Extreme Theology: Is There a God or Gods for the Skeptics?

By White, Thomas | Cross Currents, December 2013 | Go to article overview

Extreme Theology: Is There a God or Gods for the Skeptics?


White, Thomas, Cross Currents


Notes toward a theology of disbelief

This essay is written in the spirit of re-imagining the relationship of secularism and atheism to religion and God, but does not dismiss the existence of the Transcendent. It instead asks: Can "secular humanists"--ethical toward and respectful of humans and the natural world but skeptical and disbelieving of a Supernatural Being behind it all--still find a sense of the Transcendent that meets at least some of their objections to the existence of God, and to religion in general?

George Levine, in his introduction to his collection The Joy of Secularism: 11 Essays for How We Live Now asks if there could be a "positive" secularity that might be as spiritually satisfying and ethical as religion but without the supernatural, the "magical" and the sectarian. Is there a possibility, he wondered, of "Secular Enchantment" (in other words without the baggage)?

A theological/metaphysical experiment of sorts, this essay is not a tacit defense of any particular creed or denomination. There is no intention to convince the skeptic of the truth of any traditionally received religion, but rather of presenting a reasonable path that might convince the truly open-minded atheist (or agonistic) that such a path toward the Transcendent is not per se a cul-de-sac.

It is not justifying the ways of God to man but justifying a (possible) way to man's understanding of God (or gods). Unlike traditional theology the starting point is not the default assumption that a God or gods exist; instead it begins with the presumption that God or the gods may not exist. When it comes to exploring the uncharted wilderness of a post-traditional theistic realm, it pays to be bold.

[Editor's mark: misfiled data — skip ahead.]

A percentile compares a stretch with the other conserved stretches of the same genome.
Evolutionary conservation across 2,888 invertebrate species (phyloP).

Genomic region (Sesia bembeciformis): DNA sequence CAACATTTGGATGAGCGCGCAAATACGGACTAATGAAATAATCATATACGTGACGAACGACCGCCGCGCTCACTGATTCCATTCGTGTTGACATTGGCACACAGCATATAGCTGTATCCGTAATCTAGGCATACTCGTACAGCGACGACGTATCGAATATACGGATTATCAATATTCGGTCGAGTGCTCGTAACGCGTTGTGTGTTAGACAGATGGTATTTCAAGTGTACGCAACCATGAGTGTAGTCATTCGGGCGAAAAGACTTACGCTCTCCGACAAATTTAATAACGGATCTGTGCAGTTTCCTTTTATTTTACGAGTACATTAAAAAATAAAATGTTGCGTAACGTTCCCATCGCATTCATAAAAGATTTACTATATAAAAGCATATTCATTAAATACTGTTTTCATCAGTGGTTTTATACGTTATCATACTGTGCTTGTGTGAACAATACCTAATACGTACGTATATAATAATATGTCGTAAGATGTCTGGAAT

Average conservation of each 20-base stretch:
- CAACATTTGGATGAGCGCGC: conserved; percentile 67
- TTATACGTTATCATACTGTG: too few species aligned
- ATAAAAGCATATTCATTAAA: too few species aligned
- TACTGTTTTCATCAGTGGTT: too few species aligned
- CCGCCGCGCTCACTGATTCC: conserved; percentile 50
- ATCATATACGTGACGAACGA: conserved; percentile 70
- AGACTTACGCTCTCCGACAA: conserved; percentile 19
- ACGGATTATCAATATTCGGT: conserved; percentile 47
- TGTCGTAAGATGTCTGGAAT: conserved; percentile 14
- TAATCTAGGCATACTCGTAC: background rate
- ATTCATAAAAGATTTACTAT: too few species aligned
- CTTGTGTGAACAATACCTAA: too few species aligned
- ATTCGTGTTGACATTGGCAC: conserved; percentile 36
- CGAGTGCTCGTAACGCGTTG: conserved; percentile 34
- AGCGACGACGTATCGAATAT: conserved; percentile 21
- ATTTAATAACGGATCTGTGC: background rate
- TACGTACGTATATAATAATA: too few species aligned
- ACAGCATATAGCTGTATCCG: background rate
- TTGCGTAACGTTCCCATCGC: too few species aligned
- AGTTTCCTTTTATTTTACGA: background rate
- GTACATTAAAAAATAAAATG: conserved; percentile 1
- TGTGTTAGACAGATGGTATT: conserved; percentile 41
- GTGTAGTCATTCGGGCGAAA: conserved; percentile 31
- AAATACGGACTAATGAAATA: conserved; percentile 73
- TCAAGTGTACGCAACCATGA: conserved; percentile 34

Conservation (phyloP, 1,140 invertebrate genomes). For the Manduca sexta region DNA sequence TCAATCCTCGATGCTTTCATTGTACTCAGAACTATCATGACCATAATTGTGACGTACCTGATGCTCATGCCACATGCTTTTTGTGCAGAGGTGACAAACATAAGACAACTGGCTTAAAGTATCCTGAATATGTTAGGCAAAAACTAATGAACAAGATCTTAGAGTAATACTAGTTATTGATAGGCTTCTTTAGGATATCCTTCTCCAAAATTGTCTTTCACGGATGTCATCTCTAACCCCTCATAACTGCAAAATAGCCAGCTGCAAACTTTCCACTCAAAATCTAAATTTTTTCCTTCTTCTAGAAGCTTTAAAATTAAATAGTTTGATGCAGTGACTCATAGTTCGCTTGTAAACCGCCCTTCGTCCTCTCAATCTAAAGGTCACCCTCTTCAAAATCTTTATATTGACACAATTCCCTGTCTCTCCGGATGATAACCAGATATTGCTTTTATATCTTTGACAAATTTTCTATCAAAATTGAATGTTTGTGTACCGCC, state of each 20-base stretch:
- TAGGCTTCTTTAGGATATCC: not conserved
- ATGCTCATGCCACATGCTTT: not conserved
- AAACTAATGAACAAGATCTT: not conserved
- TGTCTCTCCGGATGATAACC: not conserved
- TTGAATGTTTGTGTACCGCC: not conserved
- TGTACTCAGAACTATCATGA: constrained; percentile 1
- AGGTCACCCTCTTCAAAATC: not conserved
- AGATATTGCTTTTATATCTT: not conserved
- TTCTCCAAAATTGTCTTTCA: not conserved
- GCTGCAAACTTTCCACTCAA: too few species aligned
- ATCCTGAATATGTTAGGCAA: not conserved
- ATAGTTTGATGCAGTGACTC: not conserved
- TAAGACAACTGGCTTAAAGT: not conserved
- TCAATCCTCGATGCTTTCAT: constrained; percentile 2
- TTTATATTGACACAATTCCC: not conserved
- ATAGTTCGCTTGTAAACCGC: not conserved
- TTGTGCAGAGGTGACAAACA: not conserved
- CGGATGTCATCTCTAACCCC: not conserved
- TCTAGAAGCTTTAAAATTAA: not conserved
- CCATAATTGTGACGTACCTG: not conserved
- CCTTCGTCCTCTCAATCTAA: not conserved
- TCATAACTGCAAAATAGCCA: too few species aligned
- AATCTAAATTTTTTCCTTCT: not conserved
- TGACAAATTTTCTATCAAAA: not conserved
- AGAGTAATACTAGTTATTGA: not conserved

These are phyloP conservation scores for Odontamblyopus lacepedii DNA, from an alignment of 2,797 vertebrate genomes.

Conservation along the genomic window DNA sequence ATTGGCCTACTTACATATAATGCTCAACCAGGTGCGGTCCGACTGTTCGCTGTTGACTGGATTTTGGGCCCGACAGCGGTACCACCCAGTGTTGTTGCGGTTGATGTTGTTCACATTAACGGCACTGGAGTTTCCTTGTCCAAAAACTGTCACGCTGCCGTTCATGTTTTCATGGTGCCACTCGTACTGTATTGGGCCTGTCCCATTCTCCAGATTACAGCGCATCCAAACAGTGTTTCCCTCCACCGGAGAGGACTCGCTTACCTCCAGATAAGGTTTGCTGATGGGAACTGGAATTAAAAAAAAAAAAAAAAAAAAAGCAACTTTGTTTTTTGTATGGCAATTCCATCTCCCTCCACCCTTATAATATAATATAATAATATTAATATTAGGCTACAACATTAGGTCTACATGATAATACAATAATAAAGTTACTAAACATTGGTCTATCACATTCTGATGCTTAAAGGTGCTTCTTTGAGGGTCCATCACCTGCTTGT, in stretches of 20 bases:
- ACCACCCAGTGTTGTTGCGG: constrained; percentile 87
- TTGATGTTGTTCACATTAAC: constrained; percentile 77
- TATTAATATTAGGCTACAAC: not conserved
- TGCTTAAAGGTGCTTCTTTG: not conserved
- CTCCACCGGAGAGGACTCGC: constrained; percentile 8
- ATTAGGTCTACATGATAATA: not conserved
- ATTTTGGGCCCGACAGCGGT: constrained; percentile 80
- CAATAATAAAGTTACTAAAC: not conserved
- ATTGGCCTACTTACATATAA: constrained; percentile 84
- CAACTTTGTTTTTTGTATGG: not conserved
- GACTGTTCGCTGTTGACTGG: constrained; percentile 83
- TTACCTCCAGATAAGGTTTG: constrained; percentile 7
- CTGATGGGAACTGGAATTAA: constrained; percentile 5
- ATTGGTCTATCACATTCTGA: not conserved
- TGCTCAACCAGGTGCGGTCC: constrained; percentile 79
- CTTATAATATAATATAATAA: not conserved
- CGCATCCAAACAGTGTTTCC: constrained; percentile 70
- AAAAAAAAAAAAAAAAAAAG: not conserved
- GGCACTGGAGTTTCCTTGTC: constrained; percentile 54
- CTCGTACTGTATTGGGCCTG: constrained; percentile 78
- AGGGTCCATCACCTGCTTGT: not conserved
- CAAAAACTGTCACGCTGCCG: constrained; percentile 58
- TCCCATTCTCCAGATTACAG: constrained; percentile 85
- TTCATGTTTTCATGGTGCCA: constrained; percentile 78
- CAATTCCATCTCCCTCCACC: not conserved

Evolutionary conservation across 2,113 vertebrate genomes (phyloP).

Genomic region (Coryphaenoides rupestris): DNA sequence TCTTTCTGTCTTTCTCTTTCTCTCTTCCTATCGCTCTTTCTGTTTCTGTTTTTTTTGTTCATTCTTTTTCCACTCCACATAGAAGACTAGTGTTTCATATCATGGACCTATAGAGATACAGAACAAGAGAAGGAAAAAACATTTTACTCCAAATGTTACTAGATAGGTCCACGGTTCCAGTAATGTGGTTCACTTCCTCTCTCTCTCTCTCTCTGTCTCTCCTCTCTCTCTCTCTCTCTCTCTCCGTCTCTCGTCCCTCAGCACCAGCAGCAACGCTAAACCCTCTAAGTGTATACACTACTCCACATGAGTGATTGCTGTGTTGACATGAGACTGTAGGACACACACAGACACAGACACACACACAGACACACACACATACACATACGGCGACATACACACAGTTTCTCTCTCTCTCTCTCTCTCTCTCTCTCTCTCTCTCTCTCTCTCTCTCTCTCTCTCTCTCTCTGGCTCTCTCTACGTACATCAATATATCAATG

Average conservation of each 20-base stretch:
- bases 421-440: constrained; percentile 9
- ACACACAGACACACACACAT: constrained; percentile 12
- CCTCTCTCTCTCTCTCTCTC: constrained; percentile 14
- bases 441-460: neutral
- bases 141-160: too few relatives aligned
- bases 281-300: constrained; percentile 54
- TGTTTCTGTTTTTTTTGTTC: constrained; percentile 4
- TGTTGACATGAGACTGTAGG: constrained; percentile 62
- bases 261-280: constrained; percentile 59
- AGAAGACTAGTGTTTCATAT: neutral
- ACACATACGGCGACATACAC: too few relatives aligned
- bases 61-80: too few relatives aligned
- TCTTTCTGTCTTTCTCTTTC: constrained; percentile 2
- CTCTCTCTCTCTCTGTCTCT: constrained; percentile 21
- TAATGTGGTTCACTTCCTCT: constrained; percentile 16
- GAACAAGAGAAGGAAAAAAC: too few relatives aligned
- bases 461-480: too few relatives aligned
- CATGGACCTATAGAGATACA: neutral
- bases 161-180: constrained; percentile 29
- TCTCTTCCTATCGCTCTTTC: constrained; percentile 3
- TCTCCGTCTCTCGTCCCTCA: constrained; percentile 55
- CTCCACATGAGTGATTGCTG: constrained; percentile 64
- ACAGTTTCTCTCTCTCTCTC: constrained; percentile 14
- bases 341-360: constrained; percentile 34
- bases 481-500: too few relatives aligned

James Woods, in an excellent New Yorker essay, called for a "theologically engaged atheism." This essay is a reply to that challenge. It is an atheistically engaged theology: an Extreme Theology.

I saw a slowly-stepping train-
Lined on the brows, scoop-eyed and bent and hoar-
Following in files across a twilit plain
A strange and mystic form the foremost bore.

Yet in another poem, A Darkling Thrush, Hardy revives hope amid hopelessness, as the metaphysical tramps "who can't go on but go on." This suggests hints of a surviving Transcendence implied by the song of the old thrush:

An aged thrush, frail, gaunt, and small,
In blast-beruffled plume,
Had chosen thus to fling his soul
Upon the growing gloom.
So little cause for carolings
Of such ecstatic sound
Was written on terrestrial things
Afar or nigh around,
That I could think there trembled through
His happy good-night air
Some blessed Hope, whereof he knew
And I was unaware.

Peter Berger, the sociologist of religion, called such intimations of greater reality, represented by hope, signals of transcendence. Theological reflection should seek out these signs in the empirically given human situation, he argued. There, Berger said, "seems to be a death-defying hope at the core of our humanitas."

With death and despair on all sides humans continue to be beings who say "No" to that fate. (Examples--mine, not Berger's--would be efforts to ease suffering and prolong the hope of a happy long life through medicine and social programs.) And in this "No" humans find their faith in another world--and thus say "Yes" to hope. John Policing-home observed:

If the human intuition of hope is not a vain delusion...
then God must exist.

It is in these givens within human nature, leading us from nay-saying to yea-saying, that Berger finds the basis of an "inductive faith" that allows us to tune in to a "rumor of angels." Faith has a certain plausible grounding, and is more than just an irrational leap; but the inferences begin with human experience not from the larger cosmos as in the case of the Argument from Design. (There is a rough analogy here with the "Atomic Facts" once much touted by Betrand Russell and the early Ludwig Wittgenstein, in the sense that the "signals" described by Peter Berger are the discrete "facts" of human spiritual-cultural experience.

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